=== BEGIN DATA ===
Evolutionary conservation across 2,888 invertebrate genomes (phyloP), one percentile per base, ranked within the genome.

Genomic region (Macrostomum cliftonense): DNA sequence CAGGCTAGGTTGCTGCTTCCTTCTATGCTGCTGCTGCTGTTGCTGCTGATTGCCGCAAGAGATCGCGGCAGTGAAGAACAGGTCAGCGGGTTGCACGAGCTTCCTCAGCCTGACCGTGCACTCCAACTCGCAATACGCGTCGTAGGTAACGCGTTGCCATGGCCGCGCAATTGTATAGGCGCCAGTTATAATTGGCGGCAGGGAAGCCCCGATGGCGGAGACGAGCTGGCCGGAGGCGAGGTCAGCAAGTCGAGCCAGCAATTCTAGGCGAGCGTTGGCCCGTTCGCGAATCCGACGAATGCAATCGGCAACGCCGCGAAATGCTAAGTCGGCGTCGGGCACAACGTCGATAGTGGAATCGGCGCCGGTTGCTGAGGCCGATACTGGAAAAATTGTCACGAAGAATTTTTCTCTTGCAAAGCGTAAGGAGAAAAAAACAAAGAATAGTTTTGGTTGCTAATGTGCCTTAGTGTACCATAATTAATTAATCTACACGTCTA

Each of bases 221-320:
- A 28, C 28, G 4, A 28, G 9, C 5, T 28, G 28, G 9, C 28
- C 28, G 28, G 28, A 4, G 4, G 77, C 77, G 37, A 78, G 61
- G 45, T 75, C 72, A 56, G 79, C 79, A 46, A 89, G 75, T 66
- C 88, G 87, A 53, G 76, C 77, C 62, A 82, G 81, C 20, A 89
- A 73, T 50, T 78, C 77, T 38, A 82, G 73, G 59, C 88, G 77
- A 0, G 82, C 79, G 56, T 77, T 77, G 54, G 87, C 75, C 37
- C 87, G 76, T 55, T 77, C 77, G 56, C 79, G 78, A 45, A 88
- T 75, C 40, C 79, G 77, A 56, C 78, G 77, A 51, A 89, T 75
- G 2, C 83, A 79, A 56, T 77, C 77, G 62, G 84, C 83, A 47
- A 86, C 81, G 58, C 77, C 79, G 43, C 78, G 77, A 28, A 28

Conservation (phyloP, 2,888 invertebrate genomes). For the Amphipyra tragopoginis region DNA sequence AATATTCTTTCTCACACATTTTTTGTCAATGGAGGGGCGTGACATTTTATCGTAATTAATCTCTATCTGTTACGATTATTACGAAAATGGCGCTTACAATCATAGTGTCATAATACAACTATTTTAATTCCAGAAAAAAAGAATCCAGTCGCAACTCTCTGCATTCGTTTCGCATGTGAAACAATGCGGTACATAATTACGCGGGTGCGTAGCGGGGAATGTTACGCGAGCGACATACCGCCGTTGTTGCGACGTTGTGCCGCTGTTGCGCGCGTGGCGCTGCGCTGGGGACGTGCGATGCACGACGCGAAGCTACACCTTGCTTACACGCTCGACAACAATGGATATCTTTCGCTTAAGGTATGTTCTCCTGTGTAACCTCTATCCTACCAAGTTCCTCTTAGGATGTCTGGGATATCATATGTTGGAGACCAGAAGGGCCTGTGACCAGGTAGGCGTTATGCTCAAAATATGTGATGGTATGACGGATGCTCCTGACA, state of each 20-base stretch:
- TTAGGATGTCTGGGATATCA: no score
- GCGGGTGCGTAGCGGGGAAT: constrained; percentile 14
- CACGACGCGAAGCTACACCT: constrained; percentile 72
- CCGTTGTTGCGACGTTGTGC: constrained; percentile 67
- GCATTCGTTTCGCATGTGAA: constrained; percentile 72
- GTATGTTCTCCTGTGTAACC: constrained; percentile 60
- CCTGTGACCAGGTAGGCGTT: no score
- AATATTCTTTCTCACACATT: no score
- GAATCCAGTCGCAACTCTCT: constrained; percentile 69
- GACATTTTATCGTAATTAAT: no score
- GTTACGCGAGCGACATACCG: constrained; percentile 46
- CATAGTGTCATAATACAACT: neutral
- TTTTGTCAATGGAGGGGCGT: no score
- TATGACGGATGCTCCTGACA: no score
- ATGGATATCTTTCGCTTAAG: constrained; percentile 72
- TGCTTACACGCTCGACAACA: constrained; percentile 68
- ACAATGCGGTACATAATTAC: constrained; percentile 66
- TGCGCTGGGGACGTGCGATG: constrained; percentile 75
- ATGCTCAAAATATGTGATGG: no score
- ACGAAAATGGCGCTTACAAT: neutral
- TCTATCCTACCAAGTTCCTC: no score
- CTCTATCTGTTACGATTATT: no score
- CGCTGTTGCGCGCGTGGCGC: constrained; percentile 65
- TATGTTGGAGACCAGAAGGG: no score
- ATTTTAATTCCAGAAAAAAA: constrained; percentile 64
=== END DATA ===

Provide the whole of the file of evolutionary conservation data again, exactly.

Evolutionary conservation across 2,888 invertebrate genomes (phyloP), one percentile per base, ranked within the genome.

Genomic region (Macrostomum cliftonense): DNA sequence CAGGCTAGGTTGCTGCTTCCTTCTATGCTGCTGCTGCTGTTGCTGCTGATTGCCGCAAGAGATCGCGGCAGTGAAGAACAGGTCAGCGGGTTGCACGAGCTTCCTCAGCCTGACCGTGCACTCCAACTCGCAATACGCGTCGTAGGTAACGCGTTGCCATGGCCGCGCAATTGTATAGGCGCCAGTTATAATTGGCGGCAGGGAAGCCCCGATGGCGGAGACGAGCTGGCCGGAGGCGAGGTCAGCAAGTCGAGCCAGCAATTCTAGGCGAGCGTTGGCCCGTTCGCGAATCCGACGAATGCAATCGGCAACGCCGCGAAATGCTAAGTCGGCGTCGGGCACAACGTCGATAGTGGAATCGGCGCCGGTTGCTGAGGCCGATACTGGAAAAATTGTCACGAAGAATTTTTCTCTTGCAAAGCGTAAGGAGAAAAAAACAAAGAATAGTTTTGGTTGCTAATGTGCCTTAGTGTACCATAATTAATTAATCTACACGTCTA

Each of bases 221-320:
- A 28, C 28, G 4, A 28, G 9, C 5, T 28, G 28, G 9, C 28
- C 28, G 28, G 28, A 4, G 4, G 77, C 77, G 37, A 78, G 61
- G 45, T 75, C 72, A 56, G 79, C 79, A 46, A 89, G 75, T 66
- C 88, G 87, A 53, G 76, C 77, C 62, A 82, G 81, C 20, A 89
- A 73, T 50, T 78, C 77, T 38, A 82, G 73, G 59, C 88, G 77
- A 0, G 82, C 79, G 56, T 77, T 77, G 54, G 87, C 75, C 37
- C 87, G 76, T 55, T 77, C 77, G 56, C 79, G 78, A 45, A 88
- T 75, C 40, C 79, G 77, A 56, C 78, G 77, A 51, A 89, T 75
- G 2, C 83, A 79, A 56, T 77, C 77, G 62, G 84, C 83, A 47
- A 86, C 81, G 58, C 77, C 79, G 43, C 78, G 77, A 28, A 28

Conservation (phyloP, 2,888 invertebrate genomes). For the Amphipyra tragopoginis region DNA sequence AATATTCTTTCTCACACATTTTTTGTCAATGGAGGGGCGTGACATTTTATCGTAATTAATCTCTATCTGTTACGATTATTACGAAAATGGCGCTTACAATCATAGTGTCATAATACAACTATTTTAATTCCAGAAAAAAAGAATCCAGTCGCAACTCTCTGCATTCGTTTCGCATGTGAAACAATGCGGTACATAATTACGCGGGTGCGTAGCGGGGAATGTTACGCGAGCGACATACCGCCGTTGTTGCGACGTTGTGCCGCTGTTGCGCGCGTGGCGCTGCGCTGGGGACGTGCGATGCACGACGCGAAGCTACACCTTGCTTACACGCTCGACAACAATGGATATCTTTCGCTTAAGGTATGTTCTCCTGTGTAACCTCTATCCTACCAAGTTCCTCTTAGGATGTCTGGGATATCATATGTTGGAGACCAGAAGGGCCTGTGACCAGGTAGGCGTTATGCTCAAAATATGTGATGGTATGACGGATGCTCCTGACA, state of each 20-base stretch:
- TTAGGATGTCTGGGATATCA: no score
- GCGGGTGCGTAGCGGGGAAT: constrained; percentile 14
- CACGACGCGAAGCTACACCT: constrained; percentile 72
- CCGTTGTTGCGACGTTGTGC: constrained; percentile 67
- GCATTCGTTTCGCATGTGAA: constrained; percentile 72
- GTATGTTCTCCTGTGTAACC: constrained; percentile 60
- CCTGTGACCAGGTAGGCGTT: no score
- AATATTCTTTCTCACACATT: no score
- GAATCCAGTCGCAACTCTCT: constrained; percentile 69
- GACATTTTATCGTAATTAAT: no score
- GTTACGCGAGCGACATACCG: constrained; percentile 46
- CATAGTGTCATAATACAACT: neutral
- TTTTGTCAATGGAGGGGCGT: no score
- TATGACGGATGCTCCTGACA: no score
- ATGGATATCTTTCGCTTAAG: constrained; percentile 72
- TGCTTACACGCTCGACAACA: constrained; percentile 68
- ACAATGCGGTACATAATTAC: constrained; percentile 66
- TGCGCTGGGGACGTGCGATG: constrained; percentile 75
- ATGCTCAAAATATGTGATGG: no score
- ACGAAAATGGCGCTTACAAT: neutral
- TCTATCCTACCAAGTTCCTC: no score
- CTCTATCTGTTACGATTATT: no score
- CGCTGTTGCGCGCGTGGCGC: constrained; percentile 65
- TATGTTGGAGACCAGAAGGG: no score
- ATTTTAATTCCAGAAAAAAA: constrained; percentile 64